In addition, Australia also had troubles with the dairy offer (and American offers on sugar).  With the U.S. dairy deal off the table, the Aussies promptly withdrew any support for changing the patent length protections on biologics (a key deliverable for the Americans). 

Mexico, which has been defending its special access to the NAFTA markets all along in various sectors, suddenly came forward to object to rules of origin (ROOs) around autos.  The current NAFTA provisions call for 65 percent content from NAFTA countries.  These rules have helped make Mexico into an automotive powerhouse and the possibility of lowering the percentage of content required in the TPP led to strong Mexican objections.  

With the unraveling of autos and the contested dairy elements of the agreement, various other complaints from different TPP members must have risen to a crescendo.   Reconciling these interests has always been a heavy lift.  But once officials realized that key outcomes were being pulled off the table by others in the end, the stampede to protect your own markets and not be left exposed must have been unstoppable. 

I thought they would delay the finish for another 24 hours.  Instead, with everything in such flux, officials just called off the whole thing to fight another day.  I would bet that many said—with domestic elections in Canada finished in October—the dairy stuff could be addressed by the next meeting.

The key problem with such a strategy, as I just pointed out, is that this delay is not simply from July to November.  It could be a delay of 18 months or more.  People in the coming days will undoubtedly be pointing to the global trade talks that have dragged on for more than a decade with no agreement (despite their own deadline of July 31) to even get a plan in place to discuss a path forward.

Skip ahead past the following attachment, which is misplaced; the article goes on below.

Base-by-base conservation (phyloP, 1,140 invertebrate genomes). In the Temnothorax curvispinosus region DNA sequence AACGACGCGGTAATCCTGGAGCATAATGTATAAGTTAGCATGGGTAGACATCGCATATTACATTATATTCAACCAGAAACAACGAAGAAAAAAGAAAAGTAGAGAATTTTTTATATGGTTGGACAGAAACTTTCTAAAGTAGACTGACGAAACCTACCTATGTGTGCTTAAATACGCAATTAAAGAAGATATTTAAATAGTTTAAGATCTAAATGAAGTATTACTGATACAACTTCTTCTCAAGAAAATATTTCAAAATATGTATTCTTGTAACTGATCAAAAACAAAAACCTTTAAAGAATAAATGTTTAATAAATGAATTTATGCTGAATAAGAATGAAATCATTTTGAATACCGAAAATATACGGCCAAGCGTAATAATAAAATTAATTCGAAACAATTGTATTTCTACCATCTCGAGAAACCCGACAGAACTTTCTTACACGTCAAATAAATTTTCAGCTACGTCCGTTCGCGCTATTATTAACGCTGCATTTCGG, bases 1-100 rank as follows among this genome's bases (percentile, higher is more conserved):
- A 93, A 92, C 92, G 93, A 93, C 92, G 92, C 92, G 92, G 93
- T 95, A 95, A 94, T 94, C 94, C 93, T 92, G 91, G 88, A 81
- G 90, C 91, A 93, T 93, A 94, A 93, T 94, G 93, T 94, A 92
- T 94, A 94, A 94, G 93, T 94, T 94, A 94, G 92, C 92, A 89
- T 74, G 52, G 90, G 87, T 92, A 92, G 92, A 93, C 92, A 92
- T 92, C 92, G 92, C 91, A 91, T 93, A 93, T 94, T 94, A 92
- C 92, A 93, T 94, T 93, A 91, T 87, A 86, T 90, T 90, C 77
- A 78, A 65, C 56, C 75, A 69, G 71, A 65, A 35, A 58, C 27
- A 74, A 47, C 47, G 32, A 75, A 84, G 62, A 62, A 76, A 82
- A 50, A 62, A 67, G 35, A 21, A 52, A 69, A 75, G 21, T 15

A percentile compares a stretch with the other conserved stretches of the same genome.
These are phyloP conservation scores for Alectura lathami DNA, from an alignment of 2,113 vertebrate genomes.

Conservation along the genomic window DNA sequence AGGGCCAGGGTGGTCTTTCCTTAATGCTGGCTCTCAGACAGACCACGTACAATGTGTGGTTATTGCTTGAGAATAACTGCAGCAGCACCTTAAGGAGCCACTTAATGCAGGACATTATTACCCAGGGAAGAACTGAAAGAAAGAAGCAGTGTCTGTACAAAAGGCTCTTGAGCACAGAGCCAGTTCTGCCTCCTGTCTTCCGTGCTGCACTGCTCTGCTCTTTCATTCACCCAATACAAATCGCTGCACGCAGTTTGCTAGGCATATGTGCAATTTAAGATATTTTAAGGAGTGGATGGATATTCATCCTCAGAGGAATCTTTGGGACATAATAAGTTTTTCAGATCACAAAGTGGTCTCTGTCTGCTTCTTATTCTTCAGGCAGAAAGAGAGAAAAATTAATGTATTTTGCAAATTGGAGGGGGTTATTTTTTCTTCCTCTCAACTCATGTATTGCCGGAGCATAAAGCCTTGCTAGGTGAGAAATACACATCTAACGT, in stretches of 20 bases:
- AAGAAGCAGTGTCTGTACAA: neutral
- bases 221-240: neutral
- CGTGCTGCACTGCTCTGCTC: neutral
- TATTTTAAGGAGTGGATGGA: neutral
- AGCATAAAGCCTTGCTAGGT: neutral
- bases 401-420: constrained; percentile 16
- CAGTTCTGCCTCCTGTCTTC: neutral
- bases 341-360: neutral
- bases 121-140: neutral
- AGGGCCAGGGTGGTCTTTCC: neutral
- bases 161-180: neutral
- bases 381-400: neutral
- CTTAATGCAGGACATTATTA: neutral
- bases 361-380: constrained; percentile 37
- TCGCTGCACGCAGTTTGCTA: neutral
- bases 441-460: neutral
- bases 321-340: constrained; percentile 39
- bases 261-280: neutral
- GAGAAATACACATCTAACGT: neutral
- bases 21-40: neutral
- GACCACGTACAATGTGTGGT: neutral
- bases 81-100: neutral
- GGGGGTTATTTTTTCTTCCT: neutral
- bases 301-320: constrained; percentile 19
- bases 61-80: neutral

The TPP now finds itself in very uncertain territory.  The only salvation I can imagine is to finally invite the South Koreans to join the talks.  If you aren’t going to be done for ages, you might as well expand the party.  If Korea comes in, perhaps Taiwan will also make a renewed push for entry. 

At least then officials have new excuse for delays in closing a trade agreement that has been underway for what frankly feels like forever.

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Dr. Deborah Elms is Head of Trade Policy at the Hinrich Foundation in Singapore.  Prior to joining the Foundation, she was the Executive Director and Founder of the Asian Trade Centre (ATC). She was also President of the Asia Business Trade Association (ABTA) and the Board Director of the Asian Trade Centre Foundation (ATCF).